It takes all kinds
Around the year 53 AD or so, saddened by reports of dissension in the Christian community St. Paul had founded in Corinth, Greece, he wrote this to the converts there: Now there are varieties of gifts, but the same Spirit; and there are varieties of services, but the same Lord; and there are varieties of activities, but it is the same God who activates all of them in everyone. (1 Cor. 12:4-6)
And then Paul goes on to talk about the various gifts people bring, all emanating from the one Spirit, who allots them just as she chooses. “For just as the body is one and has many members,” Paul says, “and all the members of the body, though many, are one body, so it is with Christ.” He tells them they have all been baptized into one body – and now, could they all just get along, please?
I was reminded of what the music director in my church in Brooklyn told me many years ago. She quoted her mother, who apparently used to say, whenever people didn’t see eye to eye, or if it seemed mystifying what in the world was inspiring someone’s actions or words at a particular moment – “Well, it takes all kinds to make a world.”
Wise words. So true, right? It certainly does take all kinds of people to make a world. But that’s not a bad thing!
And you know, I think recognition of that is what Pentecost is all about. We hear about the gathered believers – apparently only 120 persons who made up the church at that time, according to the first chapter of Acts – all of them together, when along come these little fires appearing over all their heads, and then a wind that rocks the house, and then they’re all speaking different languages, but amazingly, they understand each other, each in their own language.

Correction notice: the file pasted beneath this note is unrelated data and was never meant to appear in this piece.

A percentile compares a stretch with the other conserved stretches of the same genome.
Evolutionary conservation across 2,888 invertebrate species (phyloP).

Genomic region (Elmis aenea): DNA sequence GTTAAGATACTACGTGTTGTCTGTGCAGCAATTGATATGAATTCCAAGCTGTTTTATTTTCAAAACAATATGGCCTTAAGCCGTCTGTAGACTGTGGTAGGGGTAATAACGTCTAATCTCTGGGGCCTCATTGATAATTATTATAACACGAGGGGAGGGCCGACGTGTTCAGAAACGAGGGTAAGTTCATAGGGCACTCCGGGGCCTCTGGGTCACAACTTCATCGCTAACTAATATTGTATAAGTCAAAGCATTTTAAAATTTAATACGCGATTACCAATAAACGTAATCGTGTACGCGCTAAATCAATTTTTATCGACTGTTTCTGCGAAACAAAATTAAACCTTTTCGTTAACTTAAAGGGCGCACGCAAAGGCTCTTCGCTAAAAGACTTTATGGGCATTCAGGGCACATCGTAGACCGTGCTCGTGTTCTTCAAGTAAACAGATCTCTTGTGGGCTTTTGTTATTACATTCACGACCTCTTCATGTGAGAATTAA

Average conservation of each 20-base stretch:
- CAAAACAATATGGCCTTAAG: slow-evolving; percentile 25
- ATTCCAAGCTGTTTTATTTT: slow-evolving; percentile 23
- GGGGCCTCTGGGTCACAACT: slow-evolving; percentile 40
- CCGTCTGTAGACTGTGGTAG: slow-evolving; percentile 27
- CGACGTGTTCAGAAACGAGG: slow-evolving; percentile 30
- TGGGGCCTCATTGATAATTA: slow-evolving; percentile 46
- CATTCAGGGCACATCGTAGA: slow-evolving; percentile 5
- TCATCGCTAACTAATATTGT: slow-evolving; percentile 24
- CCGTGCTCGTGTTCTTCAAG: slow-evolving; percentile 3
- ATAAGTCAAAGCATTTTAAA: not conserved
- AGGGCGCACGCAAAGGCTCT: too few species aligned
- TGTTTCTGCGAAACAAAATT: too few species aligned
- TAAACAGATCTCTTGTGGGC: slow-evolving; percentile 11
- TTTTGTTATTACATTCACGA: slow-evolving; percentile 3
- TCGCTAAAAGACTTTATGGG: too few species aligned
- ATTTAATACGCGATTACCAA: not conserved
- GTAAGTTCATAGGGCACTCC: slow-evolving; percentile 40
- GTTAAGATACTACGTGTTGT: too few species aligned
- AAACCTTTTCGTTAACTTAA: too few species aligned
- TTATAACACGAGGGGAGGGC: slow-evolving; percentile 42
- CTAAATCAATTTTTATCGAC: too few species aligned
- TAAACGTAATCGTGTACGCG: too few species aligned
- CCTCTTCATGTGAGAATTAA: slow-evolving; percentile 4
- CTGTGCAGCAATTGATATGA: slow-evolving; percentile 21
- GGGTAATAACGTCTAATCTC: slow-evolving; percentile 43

This vision of all the languages spoken, all the people from all the different nations – the vision of your sons and daughters prophesying, your young people seeing visions and your old people dreaming dreams, while the Spirit is poured out on everybody – is truly a vision of the beauty of diversity, the beauty of difference, all of it held together in the love and fire and beauty of the Spirit. The wonder, the miracle really, is that we ARE different – and yet we are one. We are diverse, we are not all the same – but we are held together, like a beautiful mosaic, like a harmonic musical piece – in the Spirit.